Background: Chemotherapy-induced thrombocytopenia (CIT) is a significant complication of cancer therapy. Data on the optimal management approaches of this morbidity in children and young adults are still limited.
Aim: The aim of the study is to estimate the frequency and severity of CIT and associated clinically significant bleeding in children and young adults with solid tumours and haematologic malignancies.
Methods: For this retrospective, hospital-based study, children (0–18 y) and young adults (19–40 y) with different types of solid tumours and haematologic malignancies who received chemotherapy at the Muratsan Hospital Complex of Yerevan State Medical University were identified from the patients’ database and included in the study (overall 122 patients). Thrombocytopenia was defined as a decrease of platelet count below <100 × 109/L. For assessing bleeding, WHO scale had been used.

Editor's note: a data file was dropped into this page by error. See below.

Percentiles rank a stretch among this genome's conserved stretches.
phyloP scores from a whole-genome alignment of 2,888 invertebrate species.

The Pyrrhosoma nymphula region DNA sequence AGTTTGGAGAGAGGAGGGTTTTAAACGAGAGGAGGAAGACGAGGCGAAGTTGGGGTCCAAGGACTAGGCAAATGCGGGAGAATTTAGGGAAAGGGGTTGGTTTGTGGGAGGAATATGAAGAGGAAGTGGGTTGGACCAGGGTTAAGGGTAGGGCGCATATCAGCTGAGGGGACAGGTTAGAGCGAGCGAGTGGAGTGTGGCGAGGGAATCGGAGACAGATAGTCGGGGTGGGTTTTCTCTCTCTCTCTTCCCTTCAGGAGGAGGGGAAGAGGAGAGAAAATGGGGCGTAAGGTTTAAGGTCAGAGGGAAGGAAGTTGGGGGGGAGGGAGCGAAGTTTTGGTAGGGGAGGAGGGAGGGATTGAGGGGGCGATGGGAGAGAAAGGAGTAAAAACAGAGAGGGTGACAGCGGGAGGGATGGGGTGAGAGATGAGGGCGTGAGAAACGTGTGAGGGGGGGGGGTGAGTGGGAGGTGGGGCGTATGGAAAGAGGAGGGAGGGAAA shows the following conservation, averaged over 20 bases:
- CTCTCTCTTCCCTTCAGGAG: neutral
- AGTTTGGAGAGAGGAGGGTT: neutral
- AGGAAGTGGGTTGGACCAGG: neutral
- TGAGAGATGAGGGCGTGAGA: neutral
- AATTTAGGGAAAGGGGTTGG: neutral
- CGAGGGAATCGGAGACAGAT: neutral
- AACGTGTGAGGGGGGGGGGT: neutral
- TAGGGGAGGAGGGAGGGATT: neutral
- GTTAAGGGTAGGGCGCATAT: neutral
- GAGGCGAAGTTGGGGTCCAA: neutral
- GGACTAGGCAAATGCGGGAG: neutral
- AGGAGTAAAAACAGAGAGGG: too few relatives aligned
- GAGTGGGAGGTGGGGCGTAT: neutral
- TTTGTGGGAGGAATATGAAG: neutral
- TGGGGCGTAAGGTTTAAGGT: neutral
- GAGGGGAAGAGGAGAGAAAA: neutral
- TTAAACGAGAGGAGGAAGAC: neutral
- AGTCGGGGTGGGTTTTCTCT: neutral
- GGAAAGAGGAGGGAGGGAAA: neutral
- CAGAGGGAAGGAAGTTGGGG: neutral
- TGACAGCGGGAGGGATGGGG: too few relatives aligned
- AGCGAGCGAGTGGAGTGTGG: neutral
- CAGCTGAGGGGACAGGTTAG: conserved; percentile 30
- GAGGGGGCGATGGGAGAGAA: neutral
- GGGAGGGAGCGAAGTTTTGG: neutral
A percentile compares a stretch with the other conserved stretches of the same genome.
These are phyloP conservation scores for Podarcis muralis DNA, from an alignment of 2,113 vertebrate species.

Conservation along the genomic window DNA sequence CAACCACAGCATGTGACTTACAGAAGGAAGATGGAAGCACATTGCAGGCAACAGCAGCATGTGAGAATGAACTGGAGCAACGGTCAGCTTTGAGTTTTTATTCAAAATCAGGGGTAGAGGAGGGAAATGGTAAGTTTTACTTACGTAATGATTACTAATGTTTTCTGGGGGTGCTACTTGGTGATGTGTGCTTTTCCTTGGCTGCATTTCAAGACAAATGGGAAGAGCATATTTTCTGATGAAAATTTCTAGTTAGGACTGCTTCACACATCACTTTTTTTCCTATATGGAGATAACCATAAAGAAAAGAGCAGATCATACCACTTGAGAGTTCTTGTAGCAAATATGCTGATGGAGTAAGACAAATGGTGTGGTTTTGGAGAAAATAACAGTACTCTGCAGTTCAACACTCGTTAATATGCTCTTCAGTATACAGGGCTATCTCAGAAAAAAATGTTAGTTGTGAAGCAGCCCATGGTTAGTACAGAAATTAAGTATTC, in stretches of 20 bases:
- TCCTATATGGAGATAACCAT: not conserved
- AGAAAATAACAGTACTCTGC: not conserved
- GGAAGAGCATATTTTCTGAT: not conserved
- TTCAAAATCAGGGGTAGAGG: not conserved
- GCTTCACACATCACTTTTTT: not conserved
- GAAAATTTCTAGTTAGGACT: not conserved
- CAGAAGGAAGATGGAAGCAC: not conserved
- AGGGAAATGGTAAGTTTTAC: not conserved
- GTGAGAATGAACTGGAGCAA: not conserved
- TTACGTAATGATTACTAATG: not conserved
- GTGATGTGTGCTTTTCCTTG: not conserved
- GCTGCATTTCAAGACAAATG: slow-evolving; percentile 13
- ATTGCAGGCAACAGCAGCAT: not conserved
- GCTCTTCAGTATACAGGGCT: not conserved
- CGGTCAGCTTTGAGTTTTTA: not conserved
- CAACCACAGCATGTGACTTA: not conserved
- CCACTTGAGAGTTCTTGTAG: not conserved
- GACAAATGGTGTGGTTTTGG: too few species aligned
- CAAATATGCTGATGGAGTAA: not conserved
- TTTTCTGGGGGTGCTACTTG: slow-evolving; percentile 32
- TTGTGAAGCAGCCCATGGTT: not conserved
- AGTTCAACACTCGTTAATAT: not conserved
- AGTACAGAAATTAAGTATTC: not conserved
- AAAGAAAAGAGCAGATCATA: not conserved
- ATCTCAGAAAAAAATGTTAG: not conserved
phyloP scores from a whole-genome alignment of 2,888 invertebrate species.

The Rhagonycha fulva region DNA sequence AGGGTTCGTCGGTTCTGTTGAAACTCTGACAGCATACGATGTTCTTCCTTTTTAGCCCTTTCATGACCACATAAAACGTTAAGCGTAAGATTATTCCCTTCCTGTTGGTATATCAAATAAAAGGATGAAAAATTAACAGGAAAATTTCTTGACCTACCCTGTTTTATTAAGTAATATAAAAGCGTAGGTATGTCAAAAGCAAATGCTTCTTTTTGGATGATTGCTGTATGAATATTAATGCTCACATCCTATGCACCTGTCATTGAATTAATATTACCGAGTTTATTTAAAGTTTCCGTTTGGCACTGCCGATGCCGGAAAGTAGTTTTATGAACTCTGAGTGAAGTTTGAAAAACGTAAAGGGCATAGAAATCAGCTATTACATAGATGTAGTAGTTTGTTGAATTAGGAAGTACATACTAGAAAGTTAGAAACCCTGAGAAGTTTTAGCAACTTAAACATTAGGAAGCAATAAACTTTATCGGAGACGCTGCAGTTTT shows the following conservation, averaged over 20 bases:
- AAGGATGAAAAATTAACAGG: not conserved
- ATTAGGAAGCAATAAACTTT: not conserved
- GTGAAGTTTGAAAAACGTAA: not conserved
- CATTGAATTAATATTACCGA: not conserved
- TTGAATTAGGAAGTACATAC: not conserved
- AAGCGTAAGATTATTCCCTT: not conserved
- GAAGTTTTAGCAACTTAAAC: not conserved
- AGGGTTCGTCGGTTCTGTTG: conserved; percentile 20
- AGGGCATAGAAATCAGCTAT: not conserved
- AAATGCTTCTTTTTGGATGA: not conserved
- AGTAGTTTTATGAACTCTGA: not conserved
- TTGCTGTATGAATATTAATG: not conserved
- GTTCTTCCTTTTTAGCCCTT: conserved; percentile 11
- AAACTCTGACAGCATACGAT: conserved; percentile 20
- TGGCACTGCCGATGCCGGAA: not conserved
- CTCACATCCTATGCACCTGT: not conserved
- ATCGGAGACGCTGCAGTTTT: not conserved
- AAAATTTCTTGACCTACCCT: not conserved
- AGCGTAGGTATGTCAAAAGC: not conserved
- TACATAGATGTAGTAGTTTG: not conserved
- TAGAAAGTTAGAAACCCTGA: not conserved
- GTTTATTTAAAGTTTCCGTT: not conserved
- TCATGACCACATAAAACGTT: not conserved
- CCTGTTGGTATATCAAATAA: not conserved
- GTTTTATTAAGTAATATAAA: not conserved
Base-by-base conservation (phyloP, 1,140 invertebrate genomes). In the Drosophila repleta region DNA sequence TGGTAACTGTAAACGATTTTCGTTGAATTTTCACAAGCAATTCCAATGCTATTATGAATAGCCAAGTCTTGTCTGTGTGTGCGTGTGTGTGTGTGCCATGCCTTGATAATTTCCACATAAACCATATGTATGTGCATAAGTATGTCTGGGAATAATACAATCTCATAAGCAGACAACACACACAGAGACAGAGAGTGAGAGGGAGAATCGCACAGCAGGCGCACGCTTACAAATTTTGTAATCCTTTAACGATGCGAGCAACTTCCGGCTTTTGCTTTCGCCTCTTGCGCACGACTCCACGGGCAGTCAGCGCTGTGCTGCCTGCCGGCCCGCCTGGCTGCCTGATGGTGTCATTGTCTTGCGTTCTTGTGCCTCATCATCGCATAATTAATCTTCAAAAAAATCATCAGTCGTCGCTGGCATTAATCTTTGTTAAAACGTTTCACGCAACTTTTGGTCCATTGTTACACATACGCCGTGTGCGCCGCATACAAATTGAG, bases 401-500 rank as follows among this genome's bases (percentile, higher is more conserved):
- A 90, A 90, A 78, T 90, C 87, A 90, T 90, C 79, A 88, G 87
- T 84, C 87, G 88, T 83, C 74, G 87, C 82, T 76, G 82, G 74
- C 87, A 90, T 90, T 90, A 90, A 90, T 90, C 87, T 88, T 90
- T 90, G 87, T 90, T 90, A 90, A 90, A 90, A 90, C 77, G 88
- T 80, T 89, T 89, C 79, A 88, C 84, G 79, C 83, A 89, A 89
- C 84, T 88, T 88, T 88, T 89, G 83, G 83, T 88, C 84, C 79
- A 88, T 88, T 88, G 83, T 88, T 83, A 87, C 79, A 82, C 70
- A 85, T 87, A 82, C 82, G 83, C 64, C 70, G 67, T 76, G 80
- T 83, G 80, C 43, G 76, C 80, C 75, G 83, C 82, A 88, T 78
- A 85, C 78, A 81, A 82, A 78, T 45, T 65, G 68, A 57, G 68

Results: Overall, the whole group of patients received 430 chemotherapy cycles. During 131 (31.6%) chemotherapy cycles, patients developed CIT. The study revealed a statistically significant inversely proportional correlation between the age and the severity of CIT. Another important finding of the study was that the patients, who previously were exposed to radiation therapy, were more likely to develop CIT, than those who have not received radiation therapy (68% and 28.7%, p = 0.001). From 430 cycles of chemotherapy, 31 (7.2%) cycles reported to have bleeding events.
Conclusion: Our study showed that clinically significant thrombocytopenia and bleeding are quite rare among children and young adults. Younger age and previous exposure to radiation therapy are positively correlated with the severity of thrombocytopenia. Larger studies are needed to investigate these findings.